Do you remember when snowy owls were rare winter visitors? And we were lucky to have one visiting for a day or maybe two in the winter? This was just five years ago. And more recently, with us spoiled by frequent and persistent winter sightings, being ever hopeful about seeing one in the summer? Well, ask and you shall receive!

Yellow-crowned night heron. — Lanny McDowell

Nate Durawa spotted and photographed a mostly white, probably male, snowy owl at his house in Edgartown on June 11. It was first seen at the edge of his yard, and then it moved to the top of some steps adjacent to his house. Holly Mercier was also able to photograph this unusual visitor, which has not been seen again since that morning.

Out of curiosity, I checked the website, which documents bird sightings world-wide, to see if anyone else nearby had seen a snowy owl in June. Another surprise: there have been 15 other sightings, 11 in the eastern Great Lakes, June 1 and 2 at Revere Beach, June 5 in New York city, June 7 in Portland, Me., and closer to home, on June 7 on Great Point on Nantucket. A totally-weird sighting.

Bird Sightings

Two mostly southern herons are also unexpected at this time of the year, when they are supposed to be at their nesting colonies. Doreen McCabe spotted an adult little blue heron in the marshes by Sengekontacket Pond on June 11, as she was bicycling along State Beach. This species is a scarce breeder elsewhere in coastal Massachusetts. And on June 8, Lanny McDowell and Pete Gilmore found a yellow-crowned night-heron at Sheriff’s Meadow Sanctuary in Edgartown. This latter species breeds as close as Long Island and southwestern Connecticut. Both species could be nesting here without our knowledge, as we do not know where all the wading bird nesting colonies are.

Juvenile screech owl. — Lanny McDowell

White-eyed vireos are not known to nest on the Vineyard either. They are one of the few species whose population has increased in the last 50 years. At least one individual has been in the thickets at Great Rock Bight since May 8. Most recently, my Saturday morning guided birding tour visited that site and heard one, maybe two, singing from the shrubbery along the Marl Pond loop trail. It is amazing how much noise such a small bird can make; its song is a very loud “CHICK-a-per-weeoo-CHICK,” yet we could not see the bird even though it was no more than 50 feet away, obscured by the dense shrubbery.

Another small but loud songbird is the house wren. Tami Dinkel spotted one visiting her suet feeder on June 9.

Jerry Twomey has been enjoying his views of baby screech owls ­— now old enough to be seen peering out of the nest box he put up in his back yard about five years ago.

On the evening of June 10, Michael Ditchfield heard two whip-poor-wills calling off Tea Lane.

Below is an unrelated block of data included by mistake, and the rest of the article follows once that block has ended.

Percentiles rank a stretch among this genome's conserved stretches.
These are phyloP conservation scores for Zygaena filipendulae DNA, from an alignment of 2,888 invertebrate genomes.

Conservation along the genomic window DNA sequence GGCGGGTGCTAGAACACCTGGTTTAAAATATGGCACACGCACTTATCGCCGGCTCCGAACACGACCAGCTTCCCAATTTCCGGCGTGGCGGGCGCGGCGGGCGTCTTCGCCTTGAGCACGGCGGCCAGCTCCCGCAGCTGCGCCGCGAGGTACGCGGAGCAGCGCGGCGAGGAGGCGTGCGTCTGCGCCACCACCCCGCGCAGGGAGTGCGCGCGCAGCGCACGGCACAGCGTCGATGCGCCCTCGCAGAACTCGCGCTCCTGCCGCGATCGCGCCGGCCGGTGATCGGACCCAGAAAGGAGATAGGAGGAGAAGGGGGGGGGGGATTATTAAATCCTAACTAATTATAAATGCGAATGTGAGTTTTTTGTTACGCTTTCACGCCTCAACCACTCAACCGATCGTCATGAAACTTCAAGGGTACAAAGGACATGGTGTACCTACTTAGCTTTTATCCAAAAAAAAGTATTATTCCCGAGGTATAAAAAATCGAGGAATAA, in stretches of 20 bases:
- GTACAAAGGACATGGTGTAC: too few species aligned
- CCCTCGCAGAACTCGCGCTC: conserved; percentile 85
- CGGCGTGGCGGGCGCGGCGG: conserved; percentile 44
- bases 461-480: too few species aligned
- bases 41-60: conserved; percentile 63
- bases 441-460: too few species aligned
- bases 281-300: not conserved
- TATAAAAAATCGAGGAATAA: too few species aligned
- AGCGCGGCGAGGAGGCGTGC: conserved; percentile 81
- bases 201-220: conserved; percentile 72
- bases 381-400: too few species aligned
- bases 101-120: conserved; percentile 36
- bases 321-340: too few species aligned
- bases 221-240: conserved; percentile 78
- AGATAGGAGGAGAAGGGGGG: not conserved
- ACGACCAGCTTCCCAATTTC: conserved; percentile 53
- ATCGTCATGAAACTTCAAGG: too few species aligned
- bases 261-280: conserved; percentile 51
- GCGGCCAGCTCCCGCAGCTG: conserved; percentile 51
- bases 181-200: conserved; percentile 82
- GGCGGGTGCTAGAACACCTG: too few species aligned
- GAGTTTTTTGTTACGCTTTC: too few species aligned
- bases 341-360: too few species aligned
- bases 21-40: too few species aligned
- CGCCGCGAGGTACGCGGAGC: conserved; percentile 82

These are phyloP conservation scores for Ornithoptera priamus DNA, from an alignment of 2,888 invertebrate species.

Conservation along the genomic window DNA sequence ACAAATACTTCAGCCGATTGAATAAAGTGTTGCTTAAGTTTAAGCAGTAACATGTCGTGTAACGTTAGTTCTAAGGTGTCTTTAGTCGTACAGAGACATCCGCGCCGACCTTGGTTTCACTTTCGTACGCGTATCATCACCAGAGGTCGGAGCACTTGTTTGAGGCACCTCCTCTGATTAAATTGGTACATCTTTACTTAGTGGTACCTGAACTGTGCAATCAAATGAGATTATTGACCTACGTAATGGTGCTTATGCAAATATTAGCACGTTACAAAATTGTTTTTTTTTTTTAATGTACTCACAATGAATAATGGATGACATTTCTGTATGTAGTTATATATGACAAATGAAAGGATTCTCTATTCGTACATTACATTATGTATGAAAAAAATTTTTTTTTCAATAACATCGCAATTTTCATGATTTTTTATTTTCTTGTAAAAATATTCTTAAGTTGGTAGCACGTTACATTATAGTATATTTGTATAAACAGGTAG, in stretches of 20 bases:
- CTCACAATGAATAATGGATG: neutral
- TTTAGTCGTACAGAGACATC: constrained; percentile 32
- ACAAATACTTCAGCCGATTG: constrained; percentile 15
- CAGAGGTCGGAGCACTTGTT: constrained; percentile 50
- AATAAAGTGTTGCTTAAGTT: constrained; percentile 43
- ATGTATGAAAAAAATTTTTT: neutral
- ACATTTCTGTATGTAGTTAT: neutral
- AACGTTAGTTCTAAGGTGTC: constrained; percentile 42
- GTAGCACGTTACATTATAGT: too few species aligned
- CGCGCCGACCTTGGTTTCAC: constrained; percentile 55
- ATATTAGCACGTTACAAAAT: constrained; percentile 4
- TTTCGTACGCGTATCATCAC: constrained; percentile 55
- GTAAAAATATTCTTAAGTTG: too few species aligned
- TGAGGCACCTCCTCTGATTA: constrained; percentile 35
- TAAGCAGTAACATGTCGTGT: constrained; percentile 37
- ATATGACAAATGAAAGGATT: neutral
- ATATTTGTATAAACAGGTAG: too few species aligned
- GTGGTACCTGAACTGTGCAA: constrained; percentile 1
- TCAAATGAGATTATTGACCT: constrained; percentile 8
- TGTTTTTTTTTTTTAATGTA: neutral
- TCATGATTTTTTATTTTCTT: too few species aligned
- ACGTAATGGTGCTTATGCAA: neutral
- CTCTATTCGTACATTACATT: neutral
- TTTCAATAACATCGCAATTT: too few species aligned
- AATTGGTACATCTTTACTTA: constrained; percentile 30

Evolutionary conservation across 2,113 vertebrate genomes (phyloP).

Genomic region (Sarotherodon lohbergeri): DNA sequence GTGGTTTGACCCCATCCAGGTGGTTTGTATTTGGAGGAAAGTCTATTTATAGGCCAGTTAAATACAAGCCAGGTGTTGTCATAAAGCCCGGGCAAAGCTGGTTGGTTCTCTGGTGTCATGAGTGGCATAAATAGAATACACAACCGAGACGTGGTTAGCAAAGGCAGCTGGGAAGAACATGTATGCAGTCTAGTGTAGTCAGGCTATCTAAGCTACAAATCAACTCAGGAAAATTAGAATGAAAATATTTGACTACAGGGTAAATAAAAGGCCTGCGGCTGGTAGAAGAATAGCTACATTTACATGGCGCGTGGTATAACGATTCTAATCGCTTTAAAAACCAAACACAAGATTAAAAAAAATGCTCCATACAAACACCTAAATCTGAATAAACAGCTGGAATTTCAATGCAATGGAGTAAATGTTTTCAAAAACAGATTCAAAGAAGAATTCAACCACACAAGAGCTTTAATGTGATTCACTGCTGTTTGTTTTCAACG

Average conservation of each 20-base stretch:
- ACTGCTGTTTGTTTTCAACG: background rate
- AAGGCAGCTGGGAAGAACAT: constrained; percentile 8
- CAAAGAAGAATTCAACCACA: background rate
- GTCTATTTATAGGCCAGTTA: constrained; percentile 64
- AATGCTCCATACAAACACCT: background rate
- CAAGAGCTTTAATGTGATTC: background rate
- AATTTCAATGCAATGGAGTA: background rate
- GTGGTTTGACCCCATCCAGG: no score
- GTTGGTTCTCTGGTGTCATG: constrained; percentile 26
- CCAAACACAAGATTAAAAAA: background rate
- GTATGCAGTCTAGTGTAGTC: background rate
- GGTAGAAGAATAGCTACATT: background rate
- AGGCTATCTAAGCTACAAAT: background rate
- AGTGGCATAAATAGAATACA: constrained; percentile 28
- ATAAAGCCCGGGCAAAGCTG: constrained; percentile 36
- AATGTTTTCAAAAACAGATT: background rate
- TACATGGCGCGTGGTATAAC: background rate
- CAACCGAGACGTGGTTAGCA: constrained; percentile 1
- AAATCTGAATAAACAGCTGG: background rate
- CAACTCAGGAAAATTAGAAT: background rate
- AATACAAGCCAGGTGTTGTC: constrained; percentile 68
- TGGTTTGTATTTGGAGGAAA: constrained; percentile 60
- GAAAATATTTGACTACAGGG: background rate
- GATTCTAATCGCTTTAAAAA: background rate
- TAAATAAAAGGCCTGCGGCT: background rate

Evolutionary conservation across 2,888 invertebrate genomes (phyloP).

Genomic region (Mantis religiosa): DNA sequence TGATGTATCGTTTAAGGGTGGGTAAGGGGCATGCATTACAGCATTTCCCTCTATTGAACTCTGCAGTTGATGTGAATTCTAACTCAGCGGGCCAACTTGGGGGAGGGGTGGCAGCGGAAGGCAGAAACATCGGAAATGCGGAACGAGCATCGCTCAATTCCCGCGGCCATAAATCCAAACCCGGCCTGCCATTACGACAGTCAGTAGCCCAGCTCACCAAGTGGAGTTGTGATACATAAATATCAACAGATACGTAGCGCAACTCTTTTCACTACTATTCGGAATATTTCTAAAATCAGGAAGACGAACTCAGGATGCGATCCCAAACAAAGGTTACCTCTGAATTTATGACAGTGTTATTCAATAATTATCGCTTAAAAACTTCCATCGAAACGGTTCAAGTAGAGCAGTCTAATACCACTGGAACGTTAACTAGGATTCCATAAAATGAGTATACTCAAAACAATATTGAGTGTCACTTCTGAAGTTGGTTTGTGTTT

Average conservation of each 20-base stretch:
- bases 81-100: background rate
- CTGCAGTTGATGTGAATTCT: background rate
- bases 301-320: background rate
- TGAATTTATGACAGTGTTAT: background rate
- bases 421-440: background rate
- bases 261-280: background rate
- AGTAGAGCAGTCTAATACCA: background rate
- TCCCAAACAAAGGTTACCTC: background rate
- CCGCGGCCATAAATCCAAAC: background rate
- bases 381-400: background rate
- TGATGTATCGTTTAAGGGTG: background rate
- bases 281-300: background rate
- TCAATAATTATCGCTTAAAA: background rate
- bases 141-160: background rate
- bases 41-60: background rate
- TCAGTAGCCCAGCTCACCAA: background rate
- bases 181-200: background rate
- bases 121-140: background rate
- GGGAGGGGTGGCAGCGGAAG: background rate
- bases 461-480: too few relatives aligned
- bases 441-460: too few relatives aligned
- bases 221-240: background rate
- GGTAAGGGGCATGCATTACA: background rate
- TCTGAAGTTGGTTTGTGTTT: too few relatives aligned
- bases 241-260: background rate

Little blue heron. — Lanny McDowell

Common loons can be found occasionally through the summer. Pete Gilmour is the latest to spot a pair off Lambert’s Cove Beach on June 8. They were in breeding plumage and were yodeling like they do up north on their nesting lakes.

Savannah sparrow, American goldfinch, and osprey were the highlights of Katherine Oscar’s June 7 visit to the Land Bank’s Short Cove Preserve off Tiah’s Cove Road in West Tisbury.

Tom Hodgson found a male northern parula visiting his feeders on June 6. The warbler was just as interested in its reflection in the nearby glass as it was with the food in the feeders.

That same day, Kath MayWaite spotted both a black skimmer and a laughing gull in with the herring gulls at Mattakessett Bay.

White-eyed vireo. — Lanny McDowell

There are a few species that used to nest on the Island but are not getting reported. These species were never common and widespread during the breeding season, but now they may not breed here anymore.

Two of these species are thrushes: hermit thrush and veery. Both nested in a few scattered locations across the Island, but they have not been seen nor heard in recent summers. And as thrushes, their voices are rather easy to hear although there are other species that can easily be confused.

Male scarlet tanagers may be conspicuous and more widespread in the spring with their loud robin-like song and their black wings contrasting to their otherwise bright red bodies. But I have not heard them recently in their preferred habitat of wet woodlands.

Purple finch songs and plumages are easily confused with the much more common house finch. They too are no longer present in the areas where they used to be found.

Please report sightings of any of these four species as it would help to know whether they still breed on the Island.

The breeding season is in full swing, and your observations will help document their nesting. Please report your bird sightings to

Robert Culbert leads Saturday morning Guided Birding Tours and is an ecological consultant living in Vineyard Haven. 

Photos of recent bird sightings on Martha's Vineyard.